Of course, the prenuptial agreement allows you to foresee the occurrence of such risks and minimize them. Possibilities of the marriage contract, as it was historically formed, are underestimated in our country. For example, the assets of the family can be divided not only by title (i.e., the person to whom they are registered), but also by their purpose. It can be used to fix business assets on one spouse and personal assets on the other. Thus, the prenuptial agreement allows you to secure some of the family’s assets by transferring some of the family property from the business spouse to the spouse-keeper of the hearth, separating potential business problems from “my house – my fortress”. And any business is always a risk!

Unfortunately, today in Russia, the prenuptial agreement is often perceived as an instrument of “violence of the strong side” in a marriage with a weak one. And, accordingly, an attempt by the “strong side” (the spouse-businessman, for example) to conclude a marriage contract is met with hostility by the “weak side”, as an intention to “deprive everything”, “put it in its place”. At such a moment, emotions take the upper hand over reason. It is necessary to understand that fear is one of the strongest human emotions. Unawareness, lack of understanding of something – a very strong basis for the emergence of fears for oneself and one’s future. People tend to be afraid of what they do not know or misunderstand.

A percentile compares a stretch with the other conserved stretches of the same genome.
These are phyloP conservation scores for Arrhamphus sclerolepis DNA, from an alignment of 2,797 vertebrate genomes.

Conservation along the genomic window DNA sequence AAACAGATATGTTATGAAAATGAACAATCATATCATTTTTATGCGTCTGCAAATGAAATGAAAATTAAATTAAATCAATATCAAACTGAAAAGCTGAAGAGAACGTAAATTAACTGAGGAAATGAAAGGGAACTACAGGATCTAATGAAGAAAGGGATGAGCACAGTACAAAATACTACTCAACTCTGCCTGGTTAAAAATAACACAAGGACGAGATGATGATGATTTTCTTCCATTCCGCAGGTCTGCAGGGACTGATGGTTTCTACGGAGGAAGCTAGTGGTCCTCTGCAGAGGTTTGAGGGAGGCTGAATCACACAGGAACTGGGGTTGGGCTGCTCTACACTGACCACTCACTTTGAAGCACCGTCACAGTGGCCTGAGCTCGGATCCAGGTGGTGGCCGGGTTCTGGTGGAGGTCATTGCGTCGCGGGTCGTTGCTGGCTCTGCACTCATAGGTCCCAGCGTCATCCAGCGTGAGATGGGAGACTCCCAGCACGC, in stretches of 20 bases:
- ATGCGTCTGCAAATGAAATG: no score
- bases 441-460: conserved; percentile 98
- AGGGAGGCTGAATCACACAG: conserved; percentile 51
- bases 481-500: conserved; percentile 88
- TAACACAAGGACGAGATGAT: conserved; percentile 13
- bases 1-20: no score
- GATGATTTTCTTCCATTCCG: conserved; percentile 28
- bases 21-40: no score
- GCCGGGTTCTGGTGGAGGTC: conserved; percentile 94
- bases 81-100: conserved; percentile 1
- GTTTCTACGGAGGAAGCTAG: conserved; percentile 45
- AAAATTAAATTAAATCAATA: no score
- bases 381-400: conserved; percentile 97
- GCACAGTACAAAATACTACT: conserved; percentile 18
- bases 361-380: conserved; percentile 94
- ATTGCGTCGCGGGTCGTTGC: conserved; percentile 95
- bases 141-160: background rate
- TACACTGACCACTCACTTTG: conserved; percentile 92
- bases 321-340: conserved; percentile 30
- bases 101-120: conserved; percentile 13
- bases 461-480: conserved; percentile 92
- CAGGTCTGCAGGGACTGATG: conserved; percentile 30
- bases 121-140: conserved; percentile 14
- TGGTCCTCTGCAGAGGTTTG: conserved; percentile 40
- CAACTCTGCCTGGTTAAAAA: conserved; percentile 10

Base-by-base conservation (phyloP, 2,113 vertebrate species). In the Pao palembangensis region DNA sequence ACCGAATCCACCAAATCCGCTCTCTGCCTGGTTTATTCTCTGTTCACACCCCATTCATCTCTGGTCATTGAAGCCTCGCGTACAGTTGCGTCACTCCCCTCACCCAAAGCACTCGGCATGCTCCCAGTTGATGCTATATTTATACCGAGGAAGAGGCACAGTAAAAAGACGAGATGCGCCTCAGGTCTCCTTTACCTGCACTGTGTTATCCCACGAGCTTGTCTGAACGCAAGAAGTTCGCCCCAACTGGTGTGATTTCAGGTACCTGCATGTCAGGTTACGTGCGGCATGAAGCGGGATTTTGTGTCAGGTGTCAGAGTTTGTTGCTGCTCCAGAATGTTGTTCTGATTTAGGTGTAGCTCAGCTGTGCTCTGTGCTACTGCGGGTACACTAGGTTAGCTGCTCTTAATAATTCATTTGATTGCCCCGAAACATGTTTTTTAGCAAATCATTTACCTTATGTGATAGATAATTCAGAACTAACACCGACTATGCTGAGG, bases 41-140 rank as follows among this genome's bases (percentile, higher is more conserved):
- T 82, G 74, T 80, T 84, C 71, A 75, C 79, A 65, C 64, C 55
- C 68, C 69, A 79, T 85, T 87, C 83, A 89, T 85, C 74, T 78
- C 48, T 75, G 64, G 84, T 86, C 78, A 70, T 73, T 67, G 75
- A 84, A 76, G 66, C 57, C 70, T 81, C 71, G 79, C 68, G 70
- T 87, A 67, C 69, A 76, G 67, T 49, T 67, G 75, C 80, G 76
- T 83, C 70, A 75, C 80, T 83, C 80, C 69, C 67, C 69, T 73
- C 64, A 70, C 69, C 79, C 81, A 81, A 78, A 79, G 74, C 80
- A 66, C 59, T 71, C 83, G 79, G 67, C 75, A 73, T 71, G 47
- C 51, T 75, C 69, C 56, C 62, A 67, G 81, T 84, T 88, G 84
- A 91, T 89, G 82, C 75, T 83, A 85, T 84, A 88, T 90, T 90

Therefore, the proposal to conclude a marriage contract should be based on three basic principles:

Principle one is to explain the reasons and motives why the spouse is proposing to enter into a prenuptial agreement. In most cases, the motive is simple and straightforward: the desire to protect the family welfare.

For example, a situation like this: “Honey, you know I’m a businessman. My business takes out loans sometimes under my personal guarantee. In our common house, one half is mine, and the other half is yours. And if something goes wrong, the creditors can collect the debt from our joint property – take my half of the house. That means we have to sell the house. Of course, they will have to give you half of the money from the sale, but we won’t have the house. I also sell and buy a lot of shares in different companies. Sometimes it has to be done quickly. The companies are jointly owned by us and we have to get your consent every time. What if you’re on vacation? I’d lose the deal. Time in business is the most valuable and irreplaceable resource”.